inspired by the great Tony Morrison, connected to my experimentations with
art. I should also mention that, thanks
to the Bermuda National Gallery, I have met over the years many artists whom I
admire, including William Collieson, Edwin Smith, Graham Foster, Jacqueline
Alma and Chesley Trott, just to name a few.
BNG: Your 2020 Bermuda Biennial artwork is very
prescient. When did you make it? What prompted it?
AH: The triptych was composed over a fourteen-month period
culminating in December 2019. For a long
time, I had been struggling to find the best support possible for this type of
work. I experimented with various medias
including works on paper, sculpture and computer-animations, before resolving
to use mixed media on canvas.
BNG: Wild Randomness looks at the lack of predictability
in outcomes – a very real situation which we now find ourselves navigating. Do
you have any words of advice from your studies into this state?
AH: What we are currently experiencing is a severe unforeseen
chain reaction of dependent events triggered by a virus outbreak. It is a kind
of connect-the-dots situation. It
started with a local triggering event – a virus outbreak – that has in turn
generated a healthcare crisis, first locally, then regionally, then globally.
This in turn has generated an economic and financial crisis that may in turn be
generating a political and conflicts crisis.
These systems also interact with each other via feedback loops to worsen
the overall impact on our lives, activities and economies.
The effects will be far reaching in
scope and in time. Circuit breakers
(virus weakening or disappearing, stoppage of international air travel,
quarantine/isolation, vaccine…) are key to stopping this chain reaction.
A previous catastrophic event that
belongs to this class of cascading phenomena is the 2011 9.1 magnitude
earthquake that impacted Japan. The
earthquake generated a tsunami that then caused the flooding of the buffer electrical
systems at the Fukushima nuclear plant which in turn resulted in a significant
I would argue that global climate
change belongs to that class of cascading events and is a significant challenge
for the future of the planet. I often
refer to global climate change as the mother of all cascading phenomena or in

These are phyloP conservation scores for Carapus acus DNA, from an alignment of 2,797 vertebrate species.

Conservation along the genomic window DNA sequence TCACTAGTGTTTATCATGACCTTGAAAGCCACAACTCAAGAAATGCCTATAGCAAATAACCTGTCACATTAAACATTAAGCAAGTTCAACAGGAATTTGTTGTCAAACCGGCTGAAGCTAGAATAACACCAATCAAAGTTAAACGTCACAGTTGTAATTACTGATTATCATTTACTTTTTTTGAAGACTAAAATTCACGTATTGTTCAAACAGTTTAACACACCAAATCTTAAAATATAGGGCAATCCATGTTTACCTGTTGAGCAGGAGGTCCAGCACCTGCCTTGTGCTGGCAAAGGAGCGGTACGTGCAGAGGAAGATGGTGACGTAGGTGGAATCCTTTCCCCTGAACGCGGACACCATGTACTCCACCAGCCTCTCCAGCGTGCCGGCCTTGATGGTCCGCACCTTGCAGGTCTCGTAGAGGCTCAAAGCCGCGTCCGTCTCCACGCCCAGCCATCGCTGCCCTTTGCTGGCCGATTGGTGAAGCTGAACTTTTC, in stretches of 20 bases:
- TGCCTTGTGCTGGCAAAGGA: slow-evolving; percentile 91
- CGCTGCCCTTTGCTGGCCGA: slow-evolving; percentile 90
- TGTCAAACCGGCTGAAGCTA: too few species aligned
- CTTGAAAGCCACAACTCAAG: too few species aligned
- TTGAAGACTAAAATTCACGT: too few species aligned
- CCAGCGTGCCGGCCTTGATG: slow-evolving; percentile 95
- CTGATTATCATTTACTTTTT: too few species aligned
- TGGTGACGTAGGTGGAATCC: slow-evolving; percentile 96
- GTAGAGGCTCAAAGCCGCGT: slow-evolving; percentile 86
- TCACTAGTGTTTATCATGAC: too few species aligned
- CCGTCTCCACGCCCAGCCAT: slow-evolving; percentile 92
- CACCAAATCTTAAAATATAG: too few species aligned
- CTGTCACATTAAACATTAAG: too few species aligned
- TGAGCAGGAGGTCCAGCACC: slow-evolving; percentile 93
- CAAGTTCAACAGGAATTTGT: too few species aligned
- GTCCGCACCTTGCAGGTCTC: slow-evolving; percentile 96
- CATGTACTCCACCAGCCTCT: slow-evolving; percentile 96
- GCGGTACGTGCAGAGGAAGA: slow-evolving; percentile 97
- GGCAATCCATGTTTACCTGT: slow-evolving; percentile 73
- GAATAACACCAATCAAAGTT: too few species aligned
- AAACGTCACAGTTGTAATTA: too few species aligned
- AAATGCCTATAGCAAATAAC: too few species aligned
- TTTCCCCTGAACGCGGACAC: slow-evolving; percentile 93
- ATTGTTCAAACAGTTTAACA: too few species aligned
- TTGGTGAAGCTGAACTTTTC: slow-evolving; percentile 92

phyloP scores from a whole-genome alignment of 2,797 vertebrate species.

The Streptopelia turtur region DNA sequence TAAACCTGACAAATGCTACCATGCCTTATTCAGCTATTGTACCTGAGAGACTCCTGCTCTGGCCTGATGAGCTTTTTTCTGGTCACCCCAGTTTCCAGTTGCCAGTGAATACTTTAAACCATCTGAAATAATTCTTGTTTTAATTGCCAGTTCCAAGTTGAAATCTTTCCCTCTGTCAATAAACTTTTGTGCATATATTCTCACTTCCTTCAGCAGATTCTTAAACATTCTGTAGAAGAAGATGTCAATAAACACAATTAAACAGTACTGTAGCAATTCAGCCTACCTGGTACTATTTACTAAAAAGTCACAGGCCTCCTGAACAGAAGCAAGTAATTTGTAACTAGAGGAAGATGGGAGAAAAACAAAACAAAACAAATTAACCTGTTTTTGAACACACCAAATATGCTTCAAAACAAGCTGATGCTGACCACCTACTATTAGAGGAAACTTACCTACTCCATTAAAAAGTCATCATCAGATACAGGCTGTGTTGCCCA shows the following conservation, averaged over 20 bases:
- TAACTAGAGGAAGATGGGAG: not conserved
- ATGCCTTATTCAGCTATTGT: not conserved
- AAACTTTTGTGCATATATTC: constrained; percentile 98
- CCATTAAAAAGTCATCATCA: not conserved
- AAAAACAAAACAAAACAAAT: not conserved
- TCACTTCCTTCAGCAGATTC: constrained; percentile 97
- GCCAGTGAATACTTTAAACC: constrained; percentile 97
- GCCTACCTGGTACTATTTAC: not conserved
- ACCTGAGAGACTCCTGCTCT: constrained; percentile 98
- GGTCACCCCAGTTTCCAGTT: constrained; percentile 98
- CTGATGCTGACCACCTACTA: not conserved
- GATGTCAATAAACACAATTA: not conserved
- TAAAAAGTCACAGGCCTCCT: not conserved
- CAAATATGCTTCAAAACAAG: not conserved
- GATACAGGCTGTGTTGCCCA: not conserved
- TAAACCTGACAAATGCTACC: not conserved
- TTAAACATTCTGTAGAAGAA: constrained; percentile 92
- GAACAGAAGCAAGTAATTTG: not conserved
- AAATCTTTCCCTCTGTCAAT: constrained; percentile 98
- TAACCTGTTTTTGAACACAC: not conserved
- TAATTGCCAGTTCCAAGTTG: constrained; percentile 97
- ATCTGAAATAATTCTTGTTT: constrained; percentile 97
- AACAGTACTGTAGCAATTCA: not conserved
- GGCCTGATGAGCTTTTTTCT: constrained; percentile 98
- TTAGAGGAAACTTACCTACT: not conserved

mathematical language as a “Factorial Cascading Event”.
Randomness is a triptych. Can you talk us through the three pieces and what
AH: I am hesitant about “explaining” the three pieces, as I
would like viewers to develop their own interpretations and images. But as you
asked me, I will provide some insight.
On the left side –
This piece makes reference to those
events that rarely occur but that result in significant impact. If you look closely you will notice
oscillations similar to what you would see on a seismograph used to record an
earthquake. The red “lollipops” are a
tribute reference (a clin d’oeil) to a magnificent gouache by Alexander
Calder that you can see in one of the ballrooms of the Hamilton Princess Hotel.
Centre piece –
I invite the viewer to read a few
lines of numbers on the canvas and experience the kind of vertigo one would
experience on a roller coaster. This piece presents a large number of
computer-simulated numbers from complex algorithms used to model the emergence
of extreme events (hurricanes, earthquakes, pandemics…). The vast majority of the numbers are small,
reflecting our day-to-day experiences, when nothing really intense occurs. But rarely, you get to see a huge spike
appearing out of nowhere. This one
occurrence will account for 99% of your total experience. An analogy I like is going out at sea in the
hope of seeing whales. The vast majority
of the time you keep waiting and nothing happens; suddenly you see the tail of
a whale for just 10 seconds. That very
moment will be the most precious memory you bring back home!
On the right side –
My intention was to use a basic chart to summarize data, the type of charts we all get to look at and use in our daily lives, on social media or at work. Certain viewers who have looked at this piece mentioned that they feel some sort of repulsion triggered by the violence of that very negative red bar which was preceded by a long, positive and stable experience. For many of us, this piece will resonate with the on-going crisis. This piece is also my contemporary interpretation of a genre of still-life paintings developed in Europe in the 17th century paintings called Vanitas, filled with symbols of death, that reminded the viewer of the fragility and briefness of life.
The three pieces together compose a window into the world of wild randomness.
Randomness, the lack of absolute predictability in outcomes, is inherent to the human condition. One can make conjectures or rely on the most sophisticated predictive tools available, yet no one can tell with certainty what tomorrow will be made of. My body of work evolves around the investigation and aesthetic representation of Wild Randomness, which corresponds to situations in which a single event can have a disproportionate impact on our individual and collective lives.
Wild Randomness is the domain of non-linearity, discontinuity, abrupt change, instability, divergence, cascading effects, feedback loops, crises and dislocations. It is a domain where the more data and information you collect about a subject of interest, the less you understand it.
I consider myself a collector of wild randomness, designing elaborate mathematical models to generate and record millions or even billions of simulated extreme behaviors data samples. I invite the viewers to experience for themselves the vertigo of navigating through random wild data, and to generate their own images which are of infinite variation.